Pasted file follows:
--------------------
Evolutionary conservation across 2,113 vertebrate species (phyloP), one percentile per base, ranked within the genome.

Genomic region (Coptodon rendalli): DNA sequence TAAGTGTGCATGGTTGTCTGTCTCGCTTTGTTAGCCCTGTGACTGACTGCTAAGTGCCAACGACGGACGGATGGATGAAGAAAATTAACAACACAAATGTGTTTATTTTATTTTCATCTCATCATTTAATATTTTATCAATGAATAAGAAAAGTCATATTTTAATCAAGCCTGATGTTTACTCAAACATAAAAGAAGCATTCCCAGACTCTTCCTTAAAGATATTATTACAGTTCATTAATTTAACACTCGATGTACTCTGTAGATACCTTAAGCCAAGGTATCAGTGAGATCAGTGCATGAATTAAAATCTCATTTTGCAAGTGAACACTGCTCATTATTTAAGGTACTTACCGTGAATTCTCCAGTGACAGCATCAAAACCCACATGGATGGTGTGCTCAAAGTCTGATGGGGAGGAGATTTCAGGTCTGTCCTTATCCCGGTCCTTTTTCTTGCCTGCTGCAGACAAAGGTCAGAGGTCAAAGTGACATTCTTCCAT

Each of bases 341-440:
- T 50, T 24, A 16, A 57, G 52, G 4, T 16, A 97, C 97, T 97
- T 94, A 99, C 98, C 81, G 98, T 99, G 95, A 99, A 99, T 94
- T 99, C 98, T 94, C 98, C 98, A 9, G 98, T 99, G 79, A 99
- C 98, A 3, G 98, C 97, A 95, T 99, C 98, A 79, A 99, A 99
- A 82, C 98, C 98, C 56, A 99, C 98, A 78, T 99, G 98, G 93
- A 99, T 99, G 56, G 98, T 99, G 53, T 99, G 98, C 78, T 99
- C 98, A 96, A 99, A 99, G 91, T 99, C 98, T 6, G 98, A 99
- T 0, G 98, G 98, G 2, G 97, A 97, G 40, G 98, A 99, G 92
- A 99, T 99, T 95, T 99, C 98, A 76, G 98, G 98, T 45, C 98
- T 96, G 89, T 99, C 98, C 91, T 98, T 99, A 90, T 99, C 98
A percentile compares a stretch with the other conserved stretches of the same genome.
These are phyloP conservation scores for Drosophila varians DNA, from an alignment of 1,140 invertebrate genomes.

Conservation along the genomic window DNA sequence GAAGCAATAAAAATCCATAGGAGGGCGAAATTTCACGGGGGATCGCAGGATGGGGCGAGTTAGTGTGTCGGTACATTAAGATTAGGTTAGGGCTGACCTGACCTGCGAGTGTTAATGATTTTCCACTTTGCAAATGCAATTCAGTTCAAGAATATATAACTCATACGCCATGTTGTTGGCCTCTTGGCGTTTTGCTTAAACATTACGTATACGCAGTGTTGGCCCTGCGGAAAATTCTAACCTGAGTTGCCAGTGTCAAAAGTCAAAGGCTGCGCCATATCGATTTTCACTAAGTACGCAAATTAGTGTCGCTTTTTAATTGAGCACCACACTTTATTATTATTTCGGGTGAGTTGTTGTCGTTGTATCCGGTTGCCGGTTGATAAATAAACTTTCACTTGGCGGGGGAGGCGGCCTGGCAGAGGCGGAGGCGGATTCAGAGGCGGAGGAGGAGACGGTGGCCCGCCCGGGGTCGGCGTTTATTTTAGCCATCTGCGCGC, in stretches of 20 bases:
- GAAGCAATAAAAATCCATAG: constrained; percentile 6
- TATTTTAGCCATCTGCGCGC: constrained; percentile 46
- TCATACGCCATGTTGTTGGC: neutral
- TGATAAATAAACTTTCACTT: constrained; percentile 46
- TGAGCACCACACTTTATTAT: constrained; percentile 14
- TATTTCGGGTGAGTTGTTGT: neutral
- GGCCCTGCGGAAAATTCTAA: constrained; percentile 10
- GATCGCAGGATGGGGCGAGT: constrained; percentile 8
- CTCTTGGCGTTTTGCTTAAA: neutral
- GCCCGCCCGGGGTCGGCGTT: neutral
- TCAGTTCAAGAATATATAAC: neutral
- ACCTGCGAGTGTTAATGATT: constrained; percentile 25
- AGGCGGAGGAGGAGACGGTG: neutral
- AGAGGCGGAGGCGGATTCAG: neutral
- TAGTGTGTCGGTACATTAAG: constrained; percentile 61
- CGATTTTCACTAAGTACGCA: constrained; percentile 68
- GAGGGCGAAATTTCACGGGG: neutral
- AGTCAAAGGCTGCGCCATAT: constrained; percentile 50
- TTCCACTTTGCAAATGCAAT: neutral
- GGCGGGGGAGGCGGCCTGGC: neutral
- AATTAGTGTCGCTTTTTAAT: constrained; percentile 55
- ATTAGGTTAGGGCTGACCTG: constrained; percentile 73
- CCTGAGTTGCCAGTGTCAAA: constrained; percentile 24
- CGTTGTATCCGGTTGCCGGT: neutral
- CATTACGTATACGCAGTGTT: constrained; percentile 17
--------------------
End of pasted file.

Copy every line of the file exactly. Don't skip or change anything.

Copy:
Evolutionary conservation across 2,113 vertebrate species (phyloP), one percentile per base, ranked within the genome.

Genomic region (Coptodon rendalli): DNA sequence TAAGTGTGCATGGTTGTCTGTCTCGCTTTGTTAGCCCTGTGACTGACTGCTAAGTGCCAACGACGGACGGATGGATGAAGAAAATTAACAACACAAATGTGTTTATTTTATTTTCATCTCATCATTTAATATTTTATCAATGAATAAGAAAAGTCATATTTTAATCAAGCCTGATGTTTACTCAAACATAAAAGAAGCATTCCCAGACTCTTCCTTAAAGATATTATTACAGTTCATTAATTTAACACTCGATGTACTCTGTAGATACCTTAAGCCAAGGTATCAGTGAGATCAGTGCATGAATTAAAATCTCATTTTGCAAGTGAACACTGCTCATTATTTAAGGTACTTACCGTGAATTCTCCAGTGACAGCATCAAAACCCACATGGATGGTGTGCTCAAAGTCTGATGGGGAGGAGATTTCAGGTCTGTCCTTATCCCGGTCCTTTTTCTTGCCTGCTGCAGACAAAGGTCAGAGGTCAAAGTGACATTCTTCCAT

Each of bases 341-440:
- T 50, T 24, A 16, A 57, G 52, G 4, T 16, A 97, C 97, T 97
- T 94, A 99, C 98, C 81, G 98, T 99, G 95, A 99, A 99, T 94
- T 99, C 98, T 94, C 98, C 98, A 9, G 98, T 99, G 79, A 99
- C 98, A 3, G 98, C 97, A 95, T 99, C 98, A 79, A 99, A 99
- A 82, C 98, C 98, C 56, A 99, C 98, A 78, T 99, G 98, G 93
- A 99, T 99, G 56, G 98, T 99, G 53, T 99, G 98, C 78, T 99
- C 98, A 96, A 99, A 99, G 91, T 99, C 98, T 6, G 98, A 99
- T 0, G 98, G 98, G 2, G 97, A 97, G 40, G 98, A 99, G 92
- A 99, T 99, T 95, T 99, C 98, A 76, G 98, G 98, T 45, C 98
- T 96, G 89, T 99, C 98, C 91, T 98, T 99, A 90, T 99, C 98
A percentile compares a stretch with the other conserved stretches of the same genome.
These are phyloP conservation scores for Drosophila varians DNA, from an alignment of 1,140 invertebrate genomes.

Conservation along the genomic window DNA sequence GAAGCAATAAAAATCCATAGGAGGGCGAAATTTCACGGGGGATCGCAGGATGGGGCGAGTTAGTGTGTCGGTACATTAAGATTAGGTTAGGGCTGACCTGACCTGCGAGTGTTAATGATTTTCCACTTTGCAAATGCAATTCAGTTCAAGAATATATAACTCATACGCCATGTTGTTGGCCTCTTGGCGTTTTGCTTAAACATTACGTATACGCAGTGTTGGCCCTGCGGAAAATTCTAACCTGAGTTGCCAGTGTCAAAAGTCAAAGGCTGCGCCATATCGATTTTCACTAAGTACGCAAATTAGTGTCGCTTTTTAATTGAGCACCACACTTTATTATTATTTCGGGTGAGTTGTTGTCGTTGTATCCGGTTGCCGGTTGATAAATAAACTTTCACTTGGCGGGGGAGGCGGCCTGGCAGAGGCGGAGGCGGATTCAGAGGCGGAGGAGGAGACGGTGGCCCGCCCGGGGTCGGCGTTTATTTTAGCCATCTGCGCGC, in stretches of 20 bases:
- GAAGCAATAAAAATCCATAG: constrained; percentile 6
- TATTTTAGCCATCTGCGCGC: constrained; percentile 46
- TCATACGCCATGTTGTTGGC: neutral
- TGATAAATAAACTTTCACTT: constrained; percentile 46
- TGAGCACCACACTTTATTAT: constrained; percentile 14
- TATTTCGGGTGAGTTGTTGT: neutral
- GGCCCTGCGGAAAATTCTAA: constrained; percentile 10
- GATCGCAGGATGGGGCGAGT: constrained; percentile 8
- CTCTTGGCGTTTTGCTTAAA: neutral
- GCCCGCCCGGGGTCGGCGTT: neutral
- TCAGTTCAAGAATATATAAC: neutral
- ACCTGCGAGTGTTAATGATT: constrained; percentile 25
- AGGCGGAGGAGGAGACGGTG: neutral
- AGAGGCGGAGGCGGATTCAG: neutral
- TAGTGTGTCGGTACATTAAG: constrained; percentile 61
- CGATTTTCACTAAGTACGCA: constrained; percentile 68
- GAGGGCGAAATTTCACGGGG: neutral
- AGTCAAAGGCTGCGCCATAT: constrained; percentile 50
- TTCCACTTTGCAAATGCAAT: neutral
- GGCGGGGGAGGCGGCCTGGC: neutral
- AATTAGTGTCGCTTTTTAAT: constrained; percentile 55
- ATTAGGTTAGGGCTGACCTG: constrained; percentile 73
- CCTGAGTTGCCAGTGTCAAA: constrained; percentile 24
- CGTTGTATCCGGTTGCCGGT: neutral
- CATTACGTATACGCAGTGTT: constrained; percentile 17